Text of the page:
When compared to some of the more elaborate murders in the franchise, Michael's hit on the treacherous Hyman Roth is almost disappointingly simple. A guy just walks up to the heavily-escorted Roth in an airport and shoots him point blank. It's a suicide mission, and is treated as such by the assassin, who barely makes any attempt to get away before he's turned into a human bullet catalog by the police.

Paramount Pictures
Instead of watching Part III, imagine the rest of this playing out like 12 Monkeys.

To be fair, the movie does explain why the plan is so dumb and suicidal: it's the only shot they'll have at Roth in between when his plane lands and when he's put into highly secure police custody. However, it doesn't explain why they decided to send Rocco Lampone for the so-simple-an-armed-monkey-could-do-it hit. If for some reason you haven't committed the entire Corleone family to memory, here's a handy chart:

Paramount Pictures

You'll notice that Rocco's a high-ranking caporegime, and of the guys who are at the same rank or higher, two aren't trusted and the third is being phased out. In essence, Michael is sending his most valuable right-hand man on an obvious suicide mission that any of his expendable soldiers could have easily done. It's like Obama sending Joe Biden on a kamikaze mission to kill Osama Bin Laden. Sure, he could probably get it done -- there's a ton of crazy in Joe's eyes that says "murder is an old friend to me" -- but then you gotta explain to Congress why the Vice President died driving a flaming dump truck through the Bin Laden compound when Seal Team Six was sitting around playing dominoes.

Equilibrium - No One Frisks the Gun Master for Guns

Dimension Films

In Equilibrium, a fascist government under the rule of the all-powerful "Father" forces citizens to take an emotion-suppressing drug. Anyone who fails to do so is met by the government's trained killers, the Grammaton Clerics, who use their nearly-superhuman "gun kata" abilities to murder the "sense offenders" and then burn any books or art they're hiding. It's basically Fahrenheit 451 disguised as The Matrix for the sort of audience that spells "Fahrenheit" phonetically.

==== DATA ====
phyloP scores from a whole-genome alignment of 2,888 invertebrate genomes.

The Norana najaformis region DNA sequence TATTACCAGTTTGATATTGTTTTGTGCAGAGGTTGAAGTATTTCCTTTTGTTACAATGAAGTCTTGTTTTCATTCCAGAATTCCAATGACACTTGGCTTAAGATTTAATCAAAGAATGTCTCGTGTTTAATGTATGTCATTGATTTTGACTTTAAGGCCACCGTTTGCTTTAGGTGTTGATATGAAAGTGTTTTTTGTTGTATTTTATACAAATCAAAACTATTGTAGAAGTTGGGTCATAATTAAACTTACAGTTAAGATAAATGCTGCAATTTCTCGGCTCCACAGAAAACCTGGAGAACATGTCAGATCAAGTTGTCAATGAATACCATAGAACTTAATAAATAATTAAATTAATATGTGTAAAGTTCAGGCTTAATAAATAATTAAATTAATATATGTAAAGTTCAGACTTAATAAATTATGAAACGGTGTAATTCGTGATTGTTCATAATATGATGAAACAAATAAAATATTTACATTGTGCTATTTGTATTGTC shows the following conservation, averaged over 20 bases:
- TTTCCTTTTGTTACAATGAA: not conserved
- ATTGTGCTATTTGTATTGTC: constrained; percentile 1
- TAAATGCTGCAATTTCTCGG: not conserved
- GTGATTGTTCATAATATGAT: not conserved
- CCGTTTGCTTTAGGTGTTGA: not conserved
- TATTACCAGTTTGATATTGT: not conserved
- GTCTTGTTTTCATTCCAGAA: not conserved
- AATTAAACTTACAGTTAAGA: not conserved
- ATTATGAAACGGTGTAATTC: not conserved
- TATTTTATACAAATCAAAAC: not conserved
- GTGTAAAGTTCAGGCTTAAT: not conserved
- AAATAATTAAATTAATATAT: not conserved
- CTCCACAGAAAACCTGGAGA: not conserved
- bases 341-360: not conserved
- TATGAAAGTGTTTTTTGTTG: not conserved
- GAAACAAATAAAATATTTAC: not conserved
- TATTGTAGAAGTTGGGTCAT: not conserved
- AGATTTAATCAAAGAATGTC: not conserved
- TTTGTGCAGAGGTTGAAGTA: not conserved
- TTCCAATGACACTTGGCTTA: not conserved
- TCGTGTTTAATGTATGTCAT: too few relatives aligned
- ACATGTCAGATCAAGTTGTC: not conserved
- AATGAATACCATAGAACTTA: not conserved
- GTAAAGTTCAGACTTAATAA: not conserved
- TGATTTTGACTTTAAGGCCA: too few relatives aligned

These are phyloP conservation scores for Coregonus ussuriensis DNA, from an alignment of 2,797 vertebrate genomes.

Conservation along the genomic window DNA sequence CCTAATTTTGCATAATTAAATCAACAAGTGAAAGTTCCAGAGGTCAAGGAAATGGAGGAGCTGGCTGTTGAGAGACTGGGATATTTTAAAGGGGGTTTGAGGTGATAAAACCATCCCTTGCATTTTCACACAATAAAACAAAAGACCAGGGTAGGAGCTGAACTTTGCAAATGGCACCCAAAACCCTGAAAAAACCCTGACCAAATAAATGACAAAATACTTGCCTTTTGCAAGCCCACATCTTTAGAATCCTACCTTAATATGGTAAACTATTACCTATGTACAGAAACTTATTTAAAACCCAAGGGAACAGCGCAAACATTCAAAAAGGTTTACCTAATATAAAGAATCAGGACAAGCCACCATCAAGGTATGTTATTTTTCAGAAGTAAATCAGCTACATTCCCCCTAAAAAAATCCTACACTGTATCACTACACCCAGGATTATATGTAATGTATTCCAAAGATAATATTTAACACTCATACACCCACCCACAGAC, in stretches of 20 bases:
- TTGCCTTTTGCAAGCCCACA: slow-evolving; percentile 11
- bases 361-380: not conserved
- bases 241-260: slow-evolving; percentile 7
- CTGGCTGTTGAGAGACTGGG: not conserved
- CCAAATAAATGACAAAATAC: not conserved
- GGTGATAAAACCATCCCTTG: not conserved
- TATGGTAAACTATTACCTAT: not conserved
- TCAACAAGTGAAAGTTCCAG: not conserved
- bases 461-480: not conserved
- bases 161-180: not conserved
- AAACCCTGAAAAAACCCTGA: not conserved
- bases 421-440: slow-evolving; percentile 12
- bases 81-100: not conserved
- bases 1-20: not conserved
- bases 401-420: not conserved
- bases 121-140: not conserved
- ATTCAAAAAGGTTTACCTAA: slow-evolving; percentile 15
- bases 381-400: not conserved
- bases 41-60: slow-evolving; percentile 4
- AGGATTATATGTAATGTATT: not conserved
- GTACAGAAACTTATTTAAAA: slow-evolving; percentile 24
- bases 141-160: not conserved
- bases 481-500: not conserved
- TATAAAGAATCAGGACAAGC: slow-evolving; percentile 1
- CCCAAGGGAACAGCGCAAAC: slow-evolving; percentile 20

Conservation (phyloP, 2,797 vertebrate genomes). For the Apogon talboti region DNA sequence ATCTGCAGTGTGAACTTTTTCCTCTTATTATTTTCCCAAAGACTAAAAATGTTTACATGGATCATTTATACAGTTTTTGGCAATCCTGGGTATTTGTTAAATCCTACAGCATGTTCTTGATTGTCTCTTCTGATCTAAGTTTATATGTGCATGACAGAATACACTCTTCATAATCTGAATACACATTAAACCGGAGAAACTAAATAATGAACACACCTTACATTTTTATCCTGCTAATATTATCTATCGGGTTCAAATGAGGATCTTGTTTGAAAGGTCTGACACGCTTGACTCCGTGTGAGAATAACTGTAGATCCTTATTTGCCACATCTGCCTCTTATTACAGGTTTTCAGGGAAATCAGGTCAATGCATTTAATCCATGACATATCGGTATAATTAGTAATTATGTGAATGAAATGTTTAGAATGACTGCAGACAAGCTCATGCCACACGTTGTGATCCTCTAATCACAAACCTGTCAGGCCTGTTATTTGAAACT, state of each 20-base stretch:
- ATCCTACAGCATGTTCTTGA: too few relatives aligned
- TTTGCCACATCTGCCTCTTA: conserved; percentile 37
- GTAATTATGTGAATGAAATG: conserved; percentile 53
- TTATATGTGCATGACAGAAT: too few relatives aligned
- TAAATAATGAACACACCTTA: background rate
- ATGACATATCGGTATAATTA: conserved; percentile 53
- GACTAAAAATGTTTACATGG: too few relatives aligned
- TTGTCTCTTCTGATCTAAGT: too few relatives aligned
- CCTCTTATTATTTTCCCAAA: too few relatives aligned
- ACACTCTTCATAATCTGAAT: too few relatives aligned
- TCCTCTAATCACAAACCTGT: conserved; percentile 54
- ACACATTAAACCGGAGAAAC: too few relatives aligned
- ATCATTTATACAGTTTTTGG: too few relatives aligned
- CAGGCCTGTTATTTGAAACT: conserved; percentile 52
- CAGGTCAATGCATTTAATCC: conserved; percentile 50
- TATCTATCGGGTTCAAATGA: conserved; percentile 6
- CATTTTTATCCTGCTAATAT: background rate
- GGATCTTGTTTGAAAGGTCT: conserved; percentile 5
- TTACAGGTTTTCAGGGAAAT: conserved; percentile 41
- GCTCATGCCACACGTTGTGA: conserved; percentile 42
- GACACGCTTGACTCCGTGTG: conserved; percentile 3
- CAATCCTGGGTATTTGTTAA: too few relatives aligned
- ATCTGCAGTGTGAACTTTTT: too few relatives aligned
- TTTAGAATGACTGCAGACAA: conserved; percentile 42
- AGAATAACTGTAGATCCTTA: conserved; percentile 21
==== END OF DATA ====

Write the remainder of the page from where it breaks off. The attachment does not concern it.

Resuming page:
Christian Bale's John Preston is the highest-ranking Cleric, and a legend in the government for his gun-wielding skills. But after he has to kill his partner for sense offending, he goes off his meds and secretly joins a resistance movement. They hatch a plan: Preston will betray their leaders, which will earn him a meeting with the elusive Father, whom Preston will then kill. This brilliant plan somehow goes off without a hitch and Preston is granted an audience with Father. He's told to give up his ceremonial sword, which he does ...

Dimension Films
"So, do I like tip you? This is my first time."

... at which point Father reveals that the whole thing was a trap to get both Preston and the resistance. How clever, how sinister -- how can you compete with such an evil mind?! Preston has no choice but to, uh, pull out his guns and murder everyone in the entire building, including Father, because none of the Clerics who escorted and later ambushed him thought to frisk him for guns at the same time he handed over that sword.